But Jayden Colon had dreams of his own.
Tapia tossed aside all three of his opponents in Champaign with relative ease, setting up a final with Colon, who moved over to St. Charles East after claiming the 2A top prize at 145 for Montini Catholic.
This contest was yet another No. 1 versus No. 2, with Tapia the prohibitive favorite with his six majors, which included the Dvorak title that the Moline star won 6-4 over Colon. So signs pointed to Tapia following in the footsteps of his great friend and former teammate, Kole Brower, who gave the Moline program its 15th state champion when he won at 138 last season.
Colon had other ideas, and his dream materialized in the title match when he recorded an escape with 12 seconds remaining in overtime to take a 4-3 lead, dealing Tapia a heart-breaking defeat.
“I won a state title without really a single terrific shot, just like I did last year at Montini when I beat (Mason) Alessio (Joliet Catholic Academy),” said an exhausted Colon (41-5), who dealt Tapia his first loss of the season to end a remarkable year at 52-1, and 99-4 for two years.
“It was a real grind tonight. My shoulder is aching so it was a lot of grit, determination, and defending in order to keep him from opening up an attack that’s dangerous.”
Both men looked to throw the other during the first extra session after six minutes were unable to settle this contest, which ended at 3-3 after a Colon reversal initially gave the junior the lead at 3-2 with just the third period remaining.
“We learned some things from that match at the Dvorak, so we had a good plan in place, which I thought worked out really well for me,” said Colon.
“When overtime came, I went more to my strength – upper body stuff. And in that last overtime period, I was looking to get the pin but when I was unable to, that’s when I grabbed the one point (escape) for the win.”
Tapia saw the silver lining of a fine season in the dark cloud of losing on the state title mat.
“This loss hurts a lot but it doesn’t mean it was all for nothing,” Tapia said. “All of the work I’ve put in during the offseason and regular season will only make me better in college.” Tapia will wrestle next fall at Hofstra University.
No. 3 Antonio Alvarado (Belvidere North, 52-3) ended a superb career in third place to give him two state medals, while Marist sophomore Will Denny (27-8) took home fourth place.
Lake Zurich senior Scott Busse (47-5) earned himself a well deserved fifth-place medal, his first state finals medal in three attempts after a 9-6 decision over Cael Andrews (Batavia, 46-9).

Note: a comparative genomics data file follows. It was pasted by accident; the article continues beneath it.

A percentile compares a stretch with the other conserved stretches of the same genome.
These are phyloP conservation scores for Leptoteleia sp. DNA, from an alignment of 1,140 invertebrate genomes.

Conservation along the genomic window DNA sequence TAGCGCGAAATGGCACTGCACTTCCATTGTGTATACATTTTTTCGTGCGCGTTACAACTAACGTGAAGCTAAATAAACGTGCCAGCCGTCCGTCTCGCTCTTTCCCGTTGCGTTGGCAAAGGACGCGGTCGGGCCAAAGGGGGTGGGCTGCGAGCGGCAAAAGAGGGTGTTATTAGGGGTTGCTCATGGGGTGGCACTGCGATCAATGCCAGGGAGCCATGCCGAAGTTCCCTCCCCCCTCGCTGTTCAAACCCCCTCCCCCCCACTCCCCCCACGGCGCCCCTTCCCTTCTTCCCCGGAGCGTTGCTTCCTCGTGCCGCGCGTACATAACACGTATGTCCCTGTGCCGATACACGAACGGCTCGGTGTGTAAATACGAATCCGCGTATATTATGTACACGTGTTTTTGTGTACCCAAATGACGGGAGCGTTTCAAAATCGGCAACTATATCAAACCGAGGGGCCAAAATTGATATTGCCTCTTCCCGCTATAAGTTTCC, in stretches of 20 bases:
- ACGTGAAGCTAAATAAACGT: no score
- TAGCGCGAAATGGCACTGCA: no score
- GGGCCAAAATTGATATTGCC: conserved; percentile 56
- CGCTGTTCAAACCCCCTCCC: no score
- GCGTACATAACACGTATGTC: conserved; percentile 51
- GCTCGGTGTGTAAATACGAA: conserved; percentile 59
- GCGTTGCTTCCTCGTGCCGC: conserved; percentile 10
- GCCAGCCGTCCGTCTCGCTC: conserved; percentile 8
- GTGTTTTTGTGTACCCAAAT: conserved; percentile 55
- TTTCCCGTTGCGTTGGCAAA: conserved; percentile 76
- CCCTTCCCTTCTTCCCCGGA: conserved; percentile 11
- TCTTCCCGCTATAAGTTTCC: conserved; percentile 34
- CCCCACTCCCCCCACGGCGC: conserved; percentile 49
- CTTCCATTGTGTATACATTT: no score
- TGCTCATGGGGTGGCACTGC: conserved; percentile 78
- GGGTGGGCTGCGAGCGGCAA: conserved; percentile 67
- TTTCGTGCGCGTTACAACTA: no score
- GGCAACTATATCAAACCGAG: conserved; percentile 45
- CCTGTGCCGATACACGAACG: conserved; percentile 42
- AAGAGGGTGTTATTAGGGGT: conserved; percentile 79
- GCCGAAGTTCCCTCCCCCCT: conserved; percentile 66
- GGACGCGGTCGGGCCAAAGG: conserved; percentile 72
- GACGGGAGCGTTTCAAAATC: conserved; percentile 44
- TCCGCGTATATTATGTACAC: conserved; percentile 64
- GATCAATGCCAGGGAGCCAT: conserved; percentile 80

“I broke my ankle here a year ago, then suffered a shoulder injury earlier during this season that likely required surgery,” Busse said. “But I never gave in to all of that, and kept working harder each time out with the focus always being to get on the podium, So to reach that goal feels very good right now.” Busse recorded almost 250 takedowns while leading Lake Zurich in pins (25) and every other statistic during his wonderful final year with the Bears.
152: Nolan Allen, West Chicago
There were so many deep and talented weight classes in Champaign, and the 152-pound division created plenty of interest in advance.
And why not? The top six men would move up and down in the state rankings, with just about everyone grabbing the top spot before the first whistle of the tournament would open things up in this group.
Jacob Luce (39-13) would strike for the first upset when the DeKalb junior sent No. 6 Harrison Konder (Downers Grove North, 41-6) into wrestle-backs after his 11-5 victory in the quarterfinals.
There would be more to follow as the tournament would progress with No. 3 Nolan Allen (West Chicago) sending No. 1 Kaden Fetterolf (Batavia) off, and into wrestle-backs with a hard fought 6-1 decision. That win earned Allen a spot in the finals with Edmund Enright (Mt. Carmel, 19-3) who managed to navigate his way through this high-profile bunch.
There is an old saying in sports that offense wins games but defense wins championships, and that’s exactly what Allen would supply in all four of his matches. Allen’s contest with Enright went from 2-1 midway through the second period to his historic pin at 3:53 to give the West Chicago program its first state title since 1979.
When the match ended, Allen leapt into the arms of coach James Phillips.